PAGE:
Personal, social or professional, resources exist for you to learn more to become better at what you do.  So get out there and discover what type of training is available for the products you use most – and look good when you know the answer.

Sources: 

(1) http://www.engadget.com/2008/06/03/95-percent-of-all-returned-gadgets-still-work-americans-dont-r/
(2) http://mashable.com/guidebook/facebook/
(3) http://www.irise.com

Kill Bugs, Pocket Dough

Ever become frustrated by the way a website works or doesnt?  If you have access to something you shouldnt, isnt it right to tell someone?  Now you could be rewarded for reporting your discoveries, especially if you find it on Facebook.  Facebook began handing out gift cards for reporting problems starting in July of 2011.  The cards range from $500 to $5,000, and over $190,000 has been paid out (1).

What a great way to get feedback and reduce your exposure to bugs that could tarnish your reputation.  Some bugs that were reported may have lead to legal issues, so its probably cheaper to pay up front to avoid paying a bigger price later.  Why the change?  They dont want to hand out money because they can what is the underling issue?  Did they miss requirements or have ineffective test cases?  Are they developing in an agile environment for a complicated project?  Any of these could be the problem, or it could be something else.

Whats a test case?  What does agile mean?  How can they benefit my organization?  Well visit each of these during the month of February, so stay tuned!

Sources:

(1) http://www.businessweek.com/magazine/facebooks-reward-for-bug-hunters-01262012.html

Create the Competition!

What was this last holidays top selling App for the iPad?  If you guessed a game (probably Angry Birds), you’re wrong.  The iPad has gone business thanks to apps like Quickoffice, a productivity tool for viewing and editing Microsoft Office documents.  It allows you to create, view, and edit Word, Excel, and PowerPoint documents.  Why should you care?  According to Forrester Research, companies are expected to buy $10 billion worth of iPads this year and $16 billion in 2013 (1).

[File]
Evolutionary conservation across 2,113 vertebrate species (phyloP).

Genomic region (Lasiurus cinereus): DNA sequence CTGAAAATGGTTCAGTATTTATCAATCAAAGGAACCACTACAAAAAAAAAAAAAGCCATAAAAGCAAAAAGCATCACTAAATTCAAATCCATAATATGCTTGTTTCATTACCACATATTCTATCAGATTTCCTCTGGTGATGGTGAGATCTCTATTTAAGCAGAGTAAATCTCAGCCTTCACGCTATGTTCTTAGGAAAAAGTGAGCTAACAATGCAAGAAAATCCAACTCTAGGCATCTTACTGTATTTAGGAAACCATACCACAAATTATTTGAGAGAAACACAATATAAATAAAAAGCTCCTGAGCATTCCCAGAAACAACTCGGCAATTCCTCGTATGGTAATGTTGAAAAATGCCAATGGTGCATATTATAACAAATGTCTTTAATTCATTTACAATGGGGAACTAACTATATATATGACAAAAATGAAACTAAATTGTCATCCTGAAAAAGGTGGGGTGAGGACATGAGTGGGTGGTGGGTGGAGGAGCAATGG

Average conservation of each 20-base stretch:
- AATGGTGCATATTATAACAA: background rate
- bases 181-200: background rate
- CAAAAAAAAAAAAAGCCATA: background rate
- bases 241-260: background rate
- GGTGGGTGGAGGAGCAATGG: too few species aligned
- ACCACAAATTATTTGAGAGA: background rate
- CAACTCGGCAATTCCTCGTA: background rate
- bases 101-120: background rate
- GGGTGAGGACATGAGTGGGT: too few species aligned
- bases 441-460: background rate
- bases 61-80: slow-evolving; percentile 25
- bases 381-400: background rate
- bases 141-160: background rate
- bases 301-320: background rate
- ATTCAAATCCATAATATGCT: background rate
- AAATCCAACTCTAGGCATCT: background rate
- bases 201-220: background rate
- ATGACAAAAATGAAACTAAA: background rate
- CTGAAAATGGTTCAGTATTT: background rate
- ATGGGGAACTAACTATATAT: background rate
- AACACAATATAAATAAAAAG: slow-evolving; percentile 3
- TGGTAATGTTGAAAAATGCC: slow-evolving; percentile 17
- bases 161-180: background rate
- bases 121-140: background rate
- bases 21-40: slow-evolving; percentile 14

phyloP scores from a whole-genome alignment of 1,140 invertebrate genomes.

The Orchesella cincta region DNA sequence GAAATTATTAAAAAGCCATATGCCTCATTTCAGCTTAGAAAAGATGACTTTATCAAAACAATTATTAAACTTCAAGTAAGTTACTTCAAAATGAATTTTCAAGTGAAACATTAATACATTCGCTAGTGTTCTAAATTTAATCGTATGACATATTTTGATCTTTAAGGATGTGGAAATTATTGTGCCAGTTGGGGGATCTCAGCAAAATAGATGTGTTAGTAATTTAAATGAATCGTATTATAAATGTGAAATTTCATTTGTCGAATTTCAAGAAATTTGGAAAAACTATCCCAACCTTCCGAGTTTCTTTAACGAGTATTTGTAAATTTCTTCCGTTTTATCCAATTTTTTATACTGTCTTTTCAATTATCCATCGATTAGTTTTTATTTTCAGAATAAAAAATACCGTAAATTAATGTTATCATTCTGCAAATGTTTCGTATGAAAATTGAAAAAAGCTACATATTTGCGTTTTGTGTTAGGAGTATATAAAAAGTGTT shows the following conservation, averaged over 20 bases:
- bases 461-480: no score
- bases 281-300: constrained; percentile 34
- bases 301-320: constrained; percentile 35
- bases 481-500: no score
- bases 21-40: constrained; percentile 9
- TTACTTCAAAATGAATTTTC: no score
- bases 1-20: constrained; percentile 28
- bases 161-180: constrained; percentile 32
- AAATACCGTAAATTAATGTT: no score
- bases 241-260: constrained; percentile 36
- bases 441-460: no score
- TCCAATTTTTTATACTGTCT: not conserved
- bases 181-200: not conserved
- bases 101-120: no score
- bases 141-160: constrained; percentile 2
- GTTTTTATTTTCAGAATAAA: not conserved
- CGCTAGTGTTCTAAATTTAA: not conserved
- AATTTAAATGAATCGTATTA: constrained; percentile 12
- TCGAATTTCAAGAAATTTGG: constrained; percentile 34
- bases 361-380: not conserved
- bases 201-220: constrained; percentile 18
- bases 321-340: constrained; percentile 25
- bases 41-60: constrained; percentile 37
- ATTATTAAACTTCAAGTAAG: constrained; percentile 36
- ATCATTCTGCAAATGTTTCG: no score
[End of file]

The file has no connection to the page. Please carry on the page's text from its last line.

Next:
Knowing this, where is Microsoft?  They are on their way and have released OneNote (note taking app) and Lync (corporate communications).  They are seeing the trend and catching up, which many companies have failed at (Borders, Hostess, Kodak, etc.).  And they are playing it smart in releasing their apps.  OneNote is free, but there is a catch: once you have 500 “notes,” you have to upgrade for $4.99 (2).  This is like a free trial run, and if you use it, you will eventually have to pay for it.  But there are other apps that do the same thing for free, like Evernote.

What is the point?  Adapt to your customers wants and needs.  Create something unique and original.  Because if you don’t, there are plenty of people out there who will (and they will take your customers).

Sources:

(1) http://www.businessweek.com/magazine/it-looks-like-youre-trying-to-use-word-on-an-ipad-01192012.html

(2) http://itunes.apple.com/us/app/microsoft-onenote/id410395246?mt=8

Pin THIS

The bulletin board is back, but it’s been redesigned to be uncluttered.  It’s call Pinterest (www.pinterest.com) and it started in December 2009.  On Pinterest, you can pin anything you want to your “board,” including items others have already pinned to theirs.  It lets you share all of the beautiful things you find in your life.  Based on what you post or view, there is a Tastemakers page that suggest relevant post or people to follow (1).  It’s different from other social media sites because it is your own board to store recipes, home improvement information, or anything else relevant to your interests.  Try and find all of the things you “liked” on Facebook - I bet you’ll have to Google how to do that (if you really want to know how, click the link below (2).)